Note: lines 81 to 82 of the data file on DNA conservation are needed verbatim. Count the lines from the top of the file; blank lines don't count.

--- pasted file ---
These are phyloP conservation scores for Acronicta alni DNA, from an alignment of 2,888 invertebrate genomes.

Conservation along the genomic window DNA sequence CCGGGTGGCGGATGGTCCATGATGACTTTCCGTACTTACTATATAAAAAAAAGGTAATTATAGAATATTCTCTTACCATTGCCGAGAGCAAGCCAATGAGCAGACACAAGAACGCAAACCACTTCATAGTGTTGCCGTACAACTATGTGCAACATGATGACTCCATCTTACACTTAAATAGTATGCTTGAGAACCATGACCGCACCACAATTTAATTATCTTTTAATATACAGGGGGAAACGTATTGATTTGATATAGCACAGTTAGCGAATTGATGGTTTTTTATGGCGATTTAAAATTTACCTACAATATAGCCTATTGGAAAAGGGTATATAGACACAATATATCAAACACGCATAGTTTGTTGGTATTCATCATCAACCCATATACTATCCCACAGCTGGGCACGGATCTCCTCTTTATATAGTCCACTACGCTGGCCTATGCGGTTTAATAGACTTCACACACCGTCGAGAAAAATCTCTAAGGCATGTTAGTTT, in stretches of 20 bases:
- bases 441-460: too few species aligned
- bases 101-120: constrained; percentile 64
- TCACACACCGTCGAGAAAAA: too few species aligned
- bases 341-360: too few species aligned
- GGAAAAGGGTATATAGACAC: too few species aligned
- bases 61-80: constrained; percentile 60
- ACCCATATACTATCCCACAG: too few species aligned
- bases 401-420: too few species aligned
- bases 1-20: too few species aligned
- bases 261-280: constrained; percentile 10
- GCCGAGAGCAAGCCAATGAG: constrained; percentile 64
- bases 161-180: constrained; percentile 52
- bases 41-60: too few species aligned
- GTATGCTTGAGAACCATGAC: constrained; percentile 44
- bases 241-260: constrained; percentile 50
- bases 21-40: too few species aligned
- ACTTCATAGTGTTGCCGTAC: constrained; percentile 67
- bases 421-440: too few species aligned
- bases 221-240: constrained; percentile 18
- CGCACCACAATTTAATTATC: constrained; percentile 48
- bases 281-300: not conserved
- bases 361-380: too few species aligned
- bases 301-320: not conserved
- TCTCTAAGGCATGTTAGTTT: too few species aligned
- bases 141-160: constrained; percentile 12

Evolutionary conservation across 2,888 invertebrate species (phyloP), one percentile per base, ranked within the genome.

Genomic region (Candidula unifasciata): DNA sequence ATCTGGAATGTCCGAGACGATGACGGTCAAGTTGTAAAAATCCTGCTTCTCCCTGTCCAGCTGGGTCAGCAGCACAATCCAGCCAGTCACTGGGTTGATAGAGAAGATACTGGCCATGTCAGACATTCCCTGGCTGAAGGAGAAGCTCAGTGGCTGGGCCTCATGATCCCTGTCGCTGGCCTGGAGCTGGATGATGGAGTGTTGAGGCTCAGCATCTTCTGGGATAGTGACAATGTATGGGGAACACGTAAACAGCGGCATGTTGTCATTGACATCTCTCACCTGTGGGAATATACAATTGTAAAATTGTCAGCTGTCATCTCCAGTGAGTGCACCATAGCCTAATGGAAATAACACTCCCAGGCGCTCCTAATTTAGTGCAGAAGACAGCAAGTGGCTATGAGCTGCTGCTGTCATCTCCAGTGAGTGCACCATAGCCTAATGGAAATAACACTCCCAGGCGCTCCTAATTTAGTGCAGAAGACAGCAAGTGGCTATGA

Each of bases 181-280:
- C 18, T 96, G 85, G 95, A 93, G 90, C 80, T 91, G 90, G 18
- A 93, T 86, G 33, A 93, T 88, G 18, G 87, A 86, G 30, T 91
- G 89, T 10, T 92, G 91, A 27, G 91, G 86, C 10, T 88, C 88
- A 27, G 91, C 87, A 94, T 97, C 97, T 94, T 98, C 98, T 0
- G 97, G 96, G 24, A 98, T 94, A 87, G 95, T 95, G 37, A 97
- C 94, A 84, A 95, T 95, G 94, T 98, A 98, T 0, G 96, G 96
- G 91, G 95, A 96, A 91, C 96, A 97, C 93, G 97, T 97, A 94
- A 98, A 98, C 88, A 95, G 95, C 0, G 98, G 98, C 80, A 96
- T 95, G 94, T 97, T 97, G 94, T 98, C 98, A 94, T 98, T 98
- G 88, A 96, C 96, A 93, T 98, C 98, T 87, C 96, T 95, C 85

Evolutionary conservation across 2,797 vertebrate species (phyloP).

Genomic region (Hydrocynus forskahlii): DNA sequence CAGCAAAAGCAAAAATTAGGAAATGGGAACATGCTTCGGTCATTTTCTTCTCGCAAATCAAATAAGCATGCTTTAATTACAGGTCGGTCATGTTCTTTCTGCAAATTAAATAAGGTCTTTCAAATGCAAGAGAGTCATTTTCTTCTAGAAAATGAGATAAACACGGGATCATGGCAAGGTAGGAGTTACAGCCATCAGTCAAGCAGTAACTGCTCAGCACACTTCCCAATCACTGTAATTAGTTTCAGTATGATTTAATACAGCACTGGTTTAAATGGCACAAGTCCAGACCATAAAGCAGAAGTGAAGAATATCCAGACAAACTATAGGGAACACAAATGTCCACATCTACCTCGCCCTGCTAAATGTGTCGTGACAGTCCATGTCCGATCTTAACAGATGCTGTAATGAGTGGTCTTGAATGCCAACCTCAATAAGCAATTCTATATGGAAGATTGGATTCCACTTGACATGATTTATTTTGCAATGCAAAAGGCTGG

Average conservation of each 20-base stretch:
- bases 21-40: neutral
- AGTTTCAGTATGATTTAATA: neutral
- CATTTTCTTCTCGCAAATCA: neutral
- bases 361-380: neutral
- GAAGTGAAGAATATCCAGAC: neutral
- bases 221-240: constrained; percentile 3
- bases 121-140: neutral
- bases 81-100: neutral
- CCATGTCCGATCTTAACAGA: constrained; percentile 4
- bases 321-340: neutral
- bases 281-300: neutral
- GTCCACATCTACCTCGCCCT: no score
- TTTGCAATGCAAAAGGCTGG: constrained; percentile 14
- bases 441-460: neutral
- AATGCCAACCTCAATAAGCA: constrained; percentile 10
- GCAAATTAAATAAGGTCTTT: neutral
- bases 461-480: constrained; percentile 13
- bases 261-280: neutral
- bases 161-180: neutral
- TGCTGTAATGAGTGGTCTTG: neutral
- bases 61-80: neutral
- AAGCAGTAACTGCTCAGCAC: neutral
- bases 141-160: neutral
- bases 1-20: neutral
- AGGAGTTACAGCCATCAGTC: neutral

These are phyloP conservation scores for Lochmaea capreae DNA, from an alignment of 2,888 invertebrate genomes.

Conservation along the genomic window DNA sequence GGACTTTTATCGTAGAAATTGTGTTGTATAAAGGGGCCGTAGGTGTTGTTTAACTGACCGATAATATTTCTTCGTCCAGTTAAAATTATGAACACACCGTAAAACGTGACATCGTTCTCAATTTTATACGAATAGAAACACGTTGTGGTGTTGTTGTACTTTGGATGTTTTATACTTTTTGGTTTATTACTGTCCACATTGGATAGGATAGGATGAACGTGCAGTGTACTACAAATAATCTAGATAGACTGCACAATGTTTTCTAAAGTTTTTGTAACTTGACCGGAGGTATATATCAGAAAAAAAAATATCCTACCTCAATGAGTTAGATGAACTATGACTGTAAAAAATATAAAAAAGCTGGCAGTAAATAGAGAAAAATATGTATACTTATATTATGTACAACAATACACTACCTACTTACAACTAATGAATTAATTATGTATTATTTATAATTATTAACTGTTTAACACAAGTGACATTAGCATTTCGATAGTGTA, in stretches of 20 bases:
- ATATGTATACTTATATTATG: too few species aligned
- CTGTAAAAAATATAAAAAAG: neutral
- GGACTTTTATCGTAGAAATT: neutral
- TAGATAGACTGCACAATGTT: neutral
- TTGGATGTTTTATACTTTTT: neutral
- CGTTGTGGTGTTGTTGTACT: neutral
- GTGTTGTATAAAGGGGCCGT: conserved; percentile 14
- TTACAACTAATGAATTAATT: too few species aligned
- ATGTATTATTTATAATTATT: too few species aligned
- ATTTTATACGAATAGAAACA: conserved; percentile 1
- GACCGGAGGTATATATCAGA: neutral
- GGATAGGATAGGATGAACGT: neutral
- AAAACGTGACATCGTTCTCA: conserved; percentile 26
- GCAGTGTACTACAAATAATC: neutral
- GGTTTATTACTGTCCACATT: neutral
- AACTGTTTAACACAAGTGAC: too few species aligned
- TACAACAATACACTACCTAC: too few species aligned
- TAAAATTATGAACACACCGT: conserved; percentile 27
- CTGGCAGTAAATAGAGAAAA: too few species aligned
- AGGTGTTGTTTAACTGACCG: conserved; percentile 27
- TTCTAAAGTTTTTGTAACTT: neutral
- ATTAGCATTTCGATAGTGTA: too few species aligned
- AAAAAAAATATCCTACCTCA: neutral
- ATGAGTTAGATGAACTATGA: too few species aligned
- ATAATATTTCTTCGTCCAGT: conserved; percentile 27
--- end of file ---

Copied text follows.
- GACCGGAGGTATATATCAGA: neutral
- GGATAGGATAGGATGAACGT: neutral